At each milestone, the expanded testing pool provides researchers with the information to identify trends in populations that weren’t necessarily part of initial trial groups—older adults, teens, people with underlying conditions, or frontline health professionals who could be more at risk should a resurgence of the virus take place. The wider the group that participates, the more scientists can evaluate populations with a known risk of an insufficient immune response. The immunology of COVID-19 is complex, and antibody levels are key measures, among other potential ones. Using data to look at trends is, after all, the heart of population health management.

A larger public health benefit comes from the invaluable details that can steer the development of future vaccines to become even more effective, especially against potential variants of the virus. Antibody testing can further inform medical policymakers about when communities have reached herd immunity, which kinds of establishments should take greater precautions, and how we can all effectively keep one another safe.

We know that people respond to the vaccines in different ways, and individual results don’t reflect what’s going on in a community. Large-scale antibody testing will play a key role in promoting public health now and in the future. By evaluating how people respond over time, we can apply scientific evidence as an effective front against future outbreaks rather than relying on ad hoc approaches.

An undertaking of this magnitude requires a partnership of governments and private industry resources—time, people and money—to learn about the antibodies keeping us safe. But even now, private industry is teaming up with government agencies at all levels to distribute and administer vaccines, so we have a working example of what’s possible. It’s no small task, but it’s achievable. Our fight against COVID-19 has launched in earnest. We’ve implemented contact tracing. We’ve implemented mass scale vaccination. Antibody testing is the next piece that will give us clear data and information to help our world return to normal and discover new horizons that will deliver benefits well into the future. We can do this.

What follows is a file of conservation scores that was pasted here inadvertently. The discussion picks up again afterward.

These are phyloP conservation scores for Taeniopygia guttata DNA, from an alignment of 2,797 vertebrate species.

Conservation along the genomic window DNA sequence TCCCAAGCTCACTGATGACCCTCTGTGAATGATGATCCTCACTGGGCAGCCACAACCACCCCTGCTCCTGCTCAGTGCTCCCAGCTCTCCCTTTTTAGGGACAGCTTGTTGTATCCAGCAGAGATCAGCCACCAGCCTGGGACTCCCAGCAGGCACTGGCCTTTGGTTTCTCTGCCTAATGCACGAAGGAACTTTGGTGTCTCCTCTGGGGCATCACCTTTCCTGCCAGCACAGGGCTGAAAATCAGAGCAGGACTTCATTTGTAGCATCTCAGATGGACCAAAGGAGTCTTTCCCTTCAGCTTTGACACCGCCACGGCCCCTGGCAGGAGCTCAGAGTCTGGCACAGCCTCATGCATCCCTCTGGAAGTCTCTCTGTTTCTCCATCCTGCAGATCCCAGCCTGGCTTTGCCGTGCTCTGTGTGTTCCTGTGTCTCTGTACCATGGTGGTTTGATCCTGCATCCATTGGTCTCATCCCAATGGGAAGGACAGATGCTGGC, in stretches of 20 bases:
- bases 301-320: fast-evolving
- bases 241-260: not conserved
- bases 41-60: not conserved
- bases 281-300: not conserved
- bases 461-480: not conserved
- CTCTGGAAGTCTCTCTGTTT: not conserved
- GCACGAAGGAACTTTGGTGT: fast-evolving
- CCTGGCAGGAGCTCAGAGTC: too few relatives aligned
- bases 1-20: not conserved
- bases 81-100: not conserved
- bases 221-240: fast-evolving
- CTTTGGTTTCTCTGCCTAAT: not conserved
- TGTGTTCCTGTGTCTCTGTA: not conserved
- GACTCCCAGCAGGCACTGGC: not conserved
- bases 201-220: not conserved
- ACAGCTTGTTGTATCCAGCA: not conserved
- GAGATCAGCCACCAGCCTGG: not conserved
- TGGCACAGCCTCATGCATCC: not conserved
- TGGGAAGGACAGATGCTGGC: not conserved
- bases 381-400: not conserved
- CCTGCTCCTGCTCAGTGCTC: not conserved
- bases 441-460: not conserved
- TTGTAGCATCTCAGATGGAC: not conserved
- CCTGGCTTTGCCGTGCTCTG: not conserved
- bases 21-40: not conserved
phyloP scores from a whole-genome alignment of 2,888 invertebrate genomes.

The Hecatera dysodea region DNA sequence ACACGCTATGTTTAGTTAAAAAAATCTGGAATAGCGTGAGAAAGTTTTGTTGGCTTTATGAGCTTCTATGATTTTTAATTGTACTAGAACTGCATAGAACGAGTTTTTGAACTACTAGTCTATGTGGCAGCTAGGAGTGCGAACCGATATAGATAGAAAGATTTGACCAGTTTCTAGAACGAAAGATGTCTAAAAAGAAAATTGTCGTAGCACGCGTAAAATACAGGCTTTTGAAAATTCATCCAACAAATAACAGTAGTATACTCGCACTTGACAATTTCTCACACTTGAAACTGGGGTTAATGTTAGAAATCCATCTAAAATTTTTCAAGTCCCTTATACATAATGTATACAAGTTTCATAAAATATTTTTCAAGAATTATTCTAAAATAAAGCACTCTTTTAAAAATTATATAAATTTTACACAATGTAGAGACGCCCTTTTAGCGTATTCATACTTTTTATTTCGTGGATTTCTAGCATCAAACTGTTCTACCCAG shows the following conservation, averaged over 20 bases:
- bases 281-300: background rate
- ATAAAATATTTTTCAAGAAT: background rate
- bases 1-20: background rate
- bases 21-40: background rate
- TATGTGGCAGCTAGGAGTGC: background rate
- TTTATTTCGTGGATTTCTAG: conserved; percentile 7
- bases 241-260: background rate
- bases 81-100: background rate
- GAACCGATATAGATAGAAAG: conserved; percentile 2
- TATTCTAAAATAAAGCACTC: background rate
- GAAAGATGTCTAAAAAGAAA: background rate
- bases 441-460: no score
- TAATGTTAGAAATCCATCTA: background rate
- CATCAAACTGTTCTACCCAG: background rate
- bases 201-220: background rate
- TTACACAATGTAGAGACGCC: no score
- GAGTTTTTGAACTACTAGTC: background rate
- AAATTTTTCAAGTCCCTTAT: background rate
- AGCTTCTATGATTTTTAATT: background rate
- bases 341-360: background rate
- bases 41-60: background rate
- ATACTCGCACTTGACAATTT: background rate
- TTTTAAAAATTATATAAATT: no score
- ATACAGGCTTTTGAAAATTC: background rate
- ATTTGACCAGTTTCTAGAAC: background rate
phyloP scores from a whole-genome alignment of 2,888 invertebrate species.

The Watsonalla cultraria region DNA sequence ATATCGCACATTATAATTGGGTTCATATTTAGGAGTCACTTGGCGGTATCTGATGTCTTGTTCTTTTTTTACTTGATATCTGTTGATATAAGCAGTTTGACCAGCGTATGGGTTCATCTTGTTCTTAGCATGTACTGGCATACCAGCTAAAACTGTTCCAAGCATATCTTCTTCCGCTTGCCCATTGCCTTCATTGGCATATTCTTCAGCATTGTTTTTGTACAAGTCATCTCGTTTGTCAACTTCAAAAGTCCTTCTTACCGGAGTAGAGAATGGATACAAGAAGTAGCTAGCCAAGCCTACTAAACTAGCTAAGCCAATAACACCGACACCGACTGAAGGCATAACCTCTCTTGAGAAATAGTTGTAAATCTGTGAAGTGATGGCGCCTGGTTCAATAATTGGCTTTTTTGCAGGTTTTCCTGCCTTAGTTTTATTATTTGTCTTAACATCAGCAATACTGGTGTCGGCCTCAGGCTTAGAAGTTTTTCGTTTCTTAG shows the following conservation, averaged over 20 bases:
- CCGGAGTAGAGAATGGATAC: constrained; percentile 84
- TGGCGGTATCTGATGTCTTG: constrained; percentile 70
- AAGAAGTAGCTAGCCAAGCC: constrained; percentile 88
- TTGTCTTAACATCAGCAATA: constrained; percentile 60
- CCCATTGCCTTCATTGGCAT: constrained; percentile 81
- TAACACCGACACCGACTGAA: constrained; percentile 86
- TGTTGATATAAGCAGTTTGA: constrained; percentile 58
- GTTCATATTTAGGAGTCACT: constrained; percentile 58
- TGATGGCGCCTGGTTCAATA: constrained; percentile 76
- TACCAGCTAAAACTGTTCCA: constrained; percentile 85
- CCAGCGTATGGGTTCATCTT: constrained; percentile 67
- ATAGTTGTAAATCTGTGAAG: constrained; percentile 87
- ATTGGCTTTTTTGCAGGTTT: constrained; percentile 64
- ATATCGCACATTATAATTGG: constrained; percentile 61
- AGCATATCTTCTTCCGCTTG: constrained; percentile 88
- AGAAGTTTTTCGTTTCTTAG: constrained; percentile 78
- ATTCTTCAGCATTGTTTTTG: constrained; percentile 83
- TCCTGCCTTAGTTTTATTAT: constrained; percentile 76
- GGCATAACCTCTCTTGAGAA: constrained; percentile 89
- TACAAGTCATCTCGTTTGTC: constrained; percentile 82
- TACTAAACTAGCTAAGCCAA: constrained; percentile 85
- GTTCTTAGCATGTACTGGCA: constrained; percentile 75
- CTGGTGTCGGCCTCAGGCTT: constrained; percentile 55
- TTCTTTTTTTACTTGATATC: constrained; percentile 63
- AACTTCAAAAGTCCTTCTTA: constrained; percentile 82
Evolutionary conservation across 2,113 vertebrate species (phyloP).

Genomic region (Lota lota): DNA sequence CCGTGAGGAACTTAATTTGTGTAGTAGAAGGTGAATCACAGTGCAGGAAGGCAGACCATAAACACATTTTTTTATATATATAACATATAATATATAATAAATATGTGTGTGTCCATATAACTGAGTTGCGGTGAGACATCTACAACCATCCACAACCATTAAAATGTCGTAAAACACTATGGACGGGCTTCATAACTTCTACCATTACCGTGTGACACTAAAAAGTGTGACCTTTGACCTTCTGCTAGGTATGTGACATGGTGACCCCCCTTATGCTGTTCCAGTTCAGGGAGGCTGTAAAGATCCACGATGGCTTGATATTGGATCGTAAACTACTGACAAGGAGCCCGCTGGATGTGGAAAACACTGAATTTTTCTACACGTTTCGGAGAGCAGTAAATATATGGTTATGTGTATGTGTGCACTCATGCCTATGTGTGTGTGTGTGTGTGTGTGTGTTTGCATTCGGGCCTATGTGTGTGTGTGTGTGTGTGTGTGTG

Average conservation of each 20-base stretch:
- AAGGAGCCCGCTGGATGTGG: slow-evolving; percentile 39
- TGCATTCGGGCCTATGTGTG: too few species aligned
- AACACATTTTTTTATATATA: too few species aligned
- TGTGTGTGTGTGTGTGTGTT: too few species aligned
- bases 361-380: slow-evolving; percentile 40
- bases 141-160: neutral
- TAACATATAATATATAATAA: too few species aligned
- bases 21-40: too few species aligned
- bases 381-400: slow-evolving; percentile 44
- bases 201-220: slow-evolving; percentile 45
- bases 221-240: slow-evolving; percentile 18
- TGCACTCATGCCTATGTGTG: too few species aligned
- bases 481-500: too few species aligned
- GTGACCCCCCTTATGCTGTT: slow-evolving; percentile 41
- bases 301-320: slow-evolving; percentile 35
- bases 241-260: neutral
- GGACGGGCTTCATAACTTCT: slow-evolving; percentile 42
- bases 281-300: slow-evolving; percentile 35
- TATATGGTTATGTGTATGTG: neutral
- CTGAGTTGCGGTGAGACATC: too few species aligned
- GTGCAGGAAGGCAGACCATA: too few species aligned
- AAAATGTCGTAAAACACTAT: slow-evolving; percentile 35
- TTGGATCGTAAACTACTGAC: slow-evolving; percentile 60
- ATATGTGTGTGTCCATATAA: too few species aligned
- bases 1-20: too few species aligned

Deepak Nath, Ph.D., is the president of Laboratory Diagnostics at Siemens Healthineers, one of the world’s largest laboratory diagnostics businesses. Dr. Nath has 20 years of wide-ranging leadership experience in healthcare.

About Siemens Healthineers
Siemens Healthineers AG (listed in Frankfurt, Germany: SHL) is shaping the future of healthcare. As a leading medical technology company headquartered in Erlangen, Germany, Siemens Healthineers enables healthcare providers worldwide through its regional companies to increase value by empowering them on their journey towards expanding precision medicine, transforming care delivery, improving the patient experience, and digitalizing healthcare. Siemens Healthineers is continuously developing its product and service portfolio, with AI-supported applications and digital offerings that play an increasingly important role in the next generation of medical technology. These new applications will enhance the company’s foundation in in-vitro diagnostics, image-guided therapy, in-vivo diagnostics, and innovative cancer care. Siemens Healthineers also provides a range of services and solutions to enhance healthcare providers’ ability to provide high-quality, efficient care to patients. In fiscal 2020, which ended on September 30, 2020, Siemens Healthineers generated revenue of €14.5 billion and adjusted EBIT of €2.2 billion. Following the acquisition of Varian Medical Systems, Inc. the company has approximately 65,000 employees worldwide.

The Editorial Team at Healthcare Business Today is made up of skilled healthcare writers and experts, led by our managing editor, Daniel Casciato, who has over 25 years of experience in healthcare writing. Since 1998, we have produced compelling and informative content for numerous publications, establishing ourselves as a trusted resource for health and wellness information. We offer readers access to fresh health, medicine, science, and technology developments and the latest in patient news, emphasizing how these developments affect our lives.